Tuesday 5 December 2023

Austropallene halanychi: A new species of Pycnogonid 'Sea Spider' from the Ross Sea, Antarctica.

Pycnogonid 'Sea Spiders' are a distinctive group of marine Arthropods, thought to be either members of the Chelicerata (the group which also includes Arachnids, Horseshoe Crabs, and the extinct Eurypterid Sea Scorpions), or a basal Arthropod group, forming the sister group to all other living Arthropods. Pycnogonids have four (or sometimes five) pairs of long legs emerging from a very small body, The head has a distinct proboscis which allows them to suck nutrients from soft-bodied Animals, as well as ocular tubercle with eyes, and up to four pairs of appendages, from front to back the chelifores, the palps, the ovigers (used for cleaning themselves and caring for eggs and young), and the first pair of walking legs. About 1300 species of extant Pycnogonids are known, most of which are very small (to the extent that the leg muscles in some species comprise a single cell), although some deep water and Antarctic species get quite large, with the largest having a leg span of over 70 cm.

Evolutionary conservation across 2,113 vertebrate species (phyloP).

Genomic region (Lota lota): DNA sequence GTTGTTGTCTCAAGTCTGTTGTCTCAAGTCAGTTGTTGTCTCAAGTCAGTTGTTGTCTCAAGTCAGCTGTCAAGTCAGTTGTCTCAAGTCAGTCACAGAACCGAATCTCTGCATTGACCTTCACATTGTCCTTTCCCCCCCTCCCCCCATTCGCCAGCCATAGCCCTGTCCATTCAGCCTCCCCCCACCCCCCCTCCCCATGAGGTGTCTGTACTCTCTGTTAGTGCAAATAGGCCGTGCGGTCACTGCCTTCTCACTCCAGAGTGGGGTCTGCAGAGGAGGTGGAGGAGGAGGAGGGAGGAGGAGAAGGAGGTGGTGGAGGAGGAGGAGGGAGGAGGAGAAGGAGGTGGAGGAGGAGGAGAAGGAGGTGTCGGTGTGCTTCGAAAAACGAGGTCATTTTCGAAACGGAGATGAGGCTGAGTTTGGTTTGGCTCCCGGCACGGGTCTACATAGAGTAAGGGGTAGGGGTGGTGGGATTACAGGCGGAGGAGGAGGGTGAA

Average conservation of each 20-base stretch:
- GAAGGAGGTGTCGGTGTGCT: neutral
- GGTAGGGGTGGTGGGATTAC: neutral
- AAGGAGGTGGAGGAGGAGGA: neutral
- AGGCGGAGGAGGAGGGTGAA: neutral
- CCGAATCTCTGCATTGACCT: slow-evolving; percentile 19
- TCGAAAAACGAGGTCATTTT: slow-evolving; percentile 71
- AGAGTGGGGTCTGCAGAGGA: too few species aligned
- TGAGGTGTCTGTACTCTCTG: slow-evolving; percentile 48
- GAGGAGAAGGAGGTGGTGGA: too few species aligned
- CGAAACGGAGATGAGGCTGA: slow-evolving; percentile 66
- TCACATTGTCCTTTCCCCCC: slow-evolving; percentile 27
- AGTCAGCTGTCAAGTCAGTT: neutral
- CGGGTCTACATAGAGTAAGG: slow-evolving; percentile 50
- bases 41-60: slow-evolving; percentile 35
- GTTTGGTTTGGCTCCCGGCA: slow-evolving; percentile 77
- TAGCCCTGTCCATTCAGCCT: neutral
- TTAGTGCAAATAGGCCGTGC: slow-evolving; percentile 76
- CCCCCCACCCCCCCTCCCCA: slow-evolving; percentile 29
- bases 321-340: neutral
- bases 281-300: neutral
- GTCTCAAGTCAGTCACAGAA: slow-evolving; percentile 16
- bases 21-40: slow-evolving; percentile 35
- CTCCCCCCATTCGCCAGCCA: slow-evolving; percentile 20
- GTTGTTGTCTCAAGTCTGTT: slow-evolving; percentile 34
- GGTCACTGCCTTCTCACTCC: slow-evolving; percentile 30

In a paper published in the journal ZooKeys on 28 November 2023, Jessica Zehnpfennig and Andrew Mahon of the Department of Biology at Central Michigan University, describe a new species of Pycnogonid from the Ross Sea, Antarctica.

The new species is placed in the genus Austropallene, and given the specific name halanychi, in honour of Kenneth Halanych, a marine biologist whose commitment and dedication to the benthic marine systems in the Southern Ocean has provided a wealth of information related to biodiversity in the Antarctic system. It is described from a single male specimen, collected by benthic trawl from the RVIB Nathaniel B. Palmer on 31 January 2023.

Austropallene halanychi, male holotype. (A) Dorsal view. (B) Dorsal-frontal view; note shape, relative size, and black tips of chela fingers, cephalic spurs, and eye tubercle and eyes; note sharp conical outgrowths at base of fixed and movable fingers of chelifores (red arrow). Zehnpfennig & Mahin (2023).

The single known specimen of Austropallene halanychi was collected from a depth of 570 m on the Ross Shelf seafloor. It is 10.5 mm in length with walking legs up to 28.78 mm long. Its body is slender with a fully segmented trunk, a distinct neck, The abdomen is short, and the proboscis is directed downwards and tapers to a point. Four eyespots are present. 

See also...

Follow Sciency Thoughts on Facebook.

Follow Sciency Thoughts on Twitter.